According to the World Health Organization (WHO), third trimester intrauterine fetal death (TT-IUFD) is considered the birth of a child showing no signs of life that occurs from the 28th week of pregnancy onwards, whereas many differences can be found between different states (http://www.who.int/maternal_child_adolescent/epidemiology/stillbirth/en/). In Italy, specifically in Emilia Romagna Region, TT-IUFD is defined as the loss of a fetus at a gestational age of at least 22 weeks. When the gestational age is not known or not calculable, a stillborn with a birth weight of 500 gr or a length of 25 cm is classified as TT-IUFD .
The difficulties encountered in the diagnosis and international classification of intrauterine death are influenced by the multiplicity of possible causes and factors related to fetal death .
According to the Lancet Ending Preventable Stillbirths study group, late gestation stillbirth rates vary across high-income countries from 1.3 to 8.8/1000 births. However, these results may further be reduced with correct analysis of risk factors (obesity, advanced maternal age, in vitro fertilization), access to antenatal healthcare, accurate monitoring during pregnancy, improved data from stillbirth autopsies performed by a trained perinatal pathologist, and optimizing bereavement care .
Regardless of definitions and statistics, there are several reasons why it is important to deal with TT-IUFD. Stillbirth is still an unknown phenomenon, not allowing appropriate interventions to prevent and reduce its frequency. Problems related to the frequent lack of consent to autopsy, or to the absence of fetal and/or placenta examination, reduce the possibility to identify the cause of death.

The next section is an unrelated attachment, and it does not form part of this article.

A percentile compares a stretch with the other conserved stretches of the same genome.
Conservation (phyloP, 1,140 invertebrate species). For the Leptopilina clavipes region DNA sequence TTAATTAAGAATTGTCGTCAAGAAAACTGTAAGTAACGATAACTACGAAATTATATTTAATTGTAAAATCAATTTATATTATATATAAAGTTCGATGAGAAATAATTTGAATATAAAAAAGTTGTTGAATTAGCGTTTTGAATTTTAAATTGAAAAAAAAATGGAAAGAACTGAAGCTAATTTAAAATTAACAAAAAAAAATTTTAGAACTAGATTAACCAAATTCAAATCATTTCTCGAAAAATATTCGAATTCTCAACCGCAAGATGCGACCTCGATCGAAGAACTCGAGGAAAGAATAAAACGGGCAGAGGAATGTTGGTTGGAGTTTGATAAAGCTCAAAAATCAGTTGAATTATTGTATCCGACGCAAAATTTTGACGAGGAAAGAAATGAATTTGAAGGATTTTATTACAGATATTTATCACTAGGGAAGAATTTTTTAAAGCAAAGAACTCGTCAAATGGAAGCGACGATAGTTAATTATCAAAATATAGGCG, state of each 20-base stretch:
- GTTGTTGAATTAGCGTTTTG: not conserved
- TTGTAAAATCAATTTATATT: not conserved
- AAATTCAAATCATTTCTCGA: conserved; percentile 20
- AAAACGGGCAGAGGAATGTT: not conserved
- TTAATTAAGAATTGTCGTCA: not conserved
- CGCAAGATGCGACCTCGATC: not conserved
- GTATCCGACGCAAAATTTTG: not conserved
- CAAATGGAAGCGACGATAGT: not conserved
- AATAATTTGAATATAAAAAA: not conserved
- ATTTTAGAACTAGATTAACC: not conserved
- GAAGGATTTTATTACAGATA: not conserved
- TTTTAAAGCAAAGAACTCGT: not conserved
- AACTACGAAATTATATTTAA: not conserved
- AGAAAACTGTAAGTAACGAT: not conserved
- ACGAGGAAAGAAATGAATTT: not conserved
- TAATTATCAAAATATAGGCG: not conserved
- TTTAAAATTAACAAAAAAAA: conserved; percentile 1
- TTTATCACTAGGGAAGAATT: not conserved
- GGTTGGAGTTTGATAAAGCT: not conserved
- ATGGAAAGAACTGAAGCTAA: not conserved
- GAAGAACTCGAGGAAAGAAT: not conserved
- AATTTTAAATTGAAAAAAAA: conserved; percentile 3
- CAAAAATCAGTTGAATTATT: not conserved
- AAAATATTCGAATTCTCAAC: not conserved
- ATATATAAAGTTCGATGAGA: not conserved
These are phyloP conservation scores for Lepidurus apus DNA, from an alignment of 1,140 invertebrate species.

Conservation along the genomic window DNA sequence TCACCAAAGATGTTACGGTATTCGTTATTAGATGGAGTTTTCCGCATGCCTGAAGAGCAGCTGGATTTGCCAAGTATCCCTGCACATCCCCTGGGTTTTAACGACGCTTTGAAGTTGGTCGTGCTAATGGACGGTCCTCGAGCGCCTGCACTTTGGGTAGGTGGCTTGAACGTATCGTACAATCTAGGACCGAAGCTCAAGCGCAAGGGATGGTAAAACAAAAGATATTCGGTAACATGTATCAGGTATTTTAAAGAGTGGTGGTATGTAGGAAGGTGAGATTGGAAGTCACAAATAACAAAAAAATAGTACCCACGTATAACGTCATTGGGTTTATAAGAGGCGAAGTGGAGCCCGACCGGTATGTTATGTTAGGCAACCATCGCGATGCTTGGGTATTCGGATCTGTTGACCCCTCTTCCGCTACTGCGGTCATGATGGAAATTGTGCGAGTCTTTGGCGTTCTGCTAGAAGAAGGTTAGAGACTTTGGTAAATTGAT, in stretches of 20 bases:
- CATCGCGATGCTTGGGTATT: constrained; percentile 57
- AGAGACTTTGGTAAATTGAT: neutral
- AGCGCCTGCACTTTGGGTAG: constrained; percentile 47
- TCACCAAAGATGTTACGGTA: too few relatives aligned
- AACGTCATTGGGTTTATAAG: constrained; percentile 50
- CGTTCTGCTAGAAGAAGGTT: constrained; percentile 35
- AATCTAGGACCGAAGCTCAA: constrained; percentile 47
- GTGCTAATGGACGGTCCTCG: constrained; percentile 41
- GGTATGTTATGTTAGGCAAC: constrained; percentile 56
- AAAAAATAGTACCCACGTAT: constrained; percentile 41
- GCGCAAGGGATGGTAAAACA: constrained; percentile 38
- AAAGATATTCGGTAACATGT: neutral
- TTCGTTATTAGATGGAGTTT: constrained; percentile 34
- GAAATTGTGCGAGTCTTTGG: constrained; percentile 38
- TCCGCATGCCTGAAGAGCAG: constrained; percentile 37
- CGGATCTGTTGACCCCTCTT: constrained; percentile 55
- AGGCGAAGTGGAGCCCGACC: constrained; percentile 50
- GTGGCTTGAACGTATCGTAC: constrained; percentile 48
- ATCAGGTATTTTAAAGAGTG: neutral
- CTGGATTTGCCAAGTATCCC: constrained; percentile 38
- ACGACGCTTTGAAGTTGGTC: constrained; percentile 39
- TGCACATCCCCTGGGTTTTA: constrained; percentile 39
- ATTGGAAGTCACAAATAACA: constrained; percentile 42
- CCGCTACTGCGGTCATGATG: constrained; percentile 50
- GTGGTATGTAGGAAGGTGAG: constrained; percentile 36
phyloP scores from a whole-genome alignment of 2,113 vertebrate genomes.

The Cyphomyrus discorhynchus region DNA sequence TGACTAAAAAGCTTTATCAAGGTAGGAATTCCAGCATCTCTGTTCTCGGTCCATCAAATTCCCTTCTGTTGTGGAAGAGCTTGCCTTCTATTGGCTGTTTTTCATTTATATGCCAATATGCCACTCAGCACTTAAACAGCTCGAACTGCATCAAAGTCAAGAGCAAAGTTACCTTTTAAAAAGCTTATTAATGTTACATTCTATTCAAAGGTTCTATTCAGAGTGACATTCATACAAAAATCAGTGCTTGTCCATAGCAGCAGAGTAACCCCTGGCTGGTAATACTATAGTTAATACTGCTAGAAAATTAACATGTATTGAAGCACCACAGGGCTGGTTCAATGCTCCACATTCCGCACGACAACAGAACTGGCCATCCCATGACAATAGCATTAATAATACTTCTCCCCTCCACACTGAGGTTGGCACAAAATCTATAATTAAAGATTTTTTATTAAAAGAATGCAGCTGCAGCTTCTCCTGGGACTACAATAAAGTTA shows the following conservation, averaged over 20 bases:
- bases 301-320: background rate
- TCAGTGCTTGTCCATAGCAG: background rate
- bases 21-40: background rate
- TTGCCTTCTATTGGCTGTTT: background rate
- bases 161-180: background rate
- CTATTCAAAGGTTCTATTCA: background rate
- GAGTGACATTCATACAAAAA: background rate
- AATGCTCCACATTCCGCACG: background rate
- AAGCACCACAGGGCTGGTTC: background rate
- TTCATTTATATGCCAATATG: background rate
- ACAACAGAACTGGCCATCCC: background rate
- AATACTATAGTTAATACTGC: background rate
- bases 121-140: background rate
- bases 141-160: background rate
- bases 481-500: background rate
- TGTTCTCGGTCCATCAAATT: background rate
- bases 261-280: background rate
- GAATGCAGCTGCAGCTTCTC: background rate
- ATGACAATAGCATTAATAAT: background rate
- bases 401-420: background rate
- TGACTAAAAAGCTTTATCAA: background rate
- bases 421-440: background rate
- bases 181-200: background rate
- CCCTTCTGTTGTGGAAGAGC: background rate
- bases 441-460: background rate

Understanding the reasons for the event is important either for the relationship between doctor and patient, or for the care planning of future pregnancies. This may ensure adequate support for mothers and family members .
Furthermore, the lack of information on TT-IUFD leads to the high frequency of medico-legal litigation, which, besides representing a very long-lasting drama for family members and for the doctor, raises overall healthcare costs. Currently, also in Italy, obstetric practice has an increasing number of medico-legal implications. Moreover, the reduced number of births results in a great expectation towards pregnancy and its outcome. The increased average age of pregnant women raises risk factors, which can inevitably lead to an enhancement in TT-IUFD incidence.
Maternal risk factors for TT-IUFD are diabetes, obesity, hypertension, and thrombophilia. A high number of pregnancies resulting in a TT-IUFD do not present maternal risk factors and lead therefore to medico-legal disputes. In these cases, it is of paramount importance to dispose of useful elements to diagnose the fetus-placental suffering and its time of onset, in order to verify if there has been a delay in the gynecological intervention. A useful aid in this sense is given by the estimated age of any present thrombi that, together with other data, help timing the fetus-placental suffering.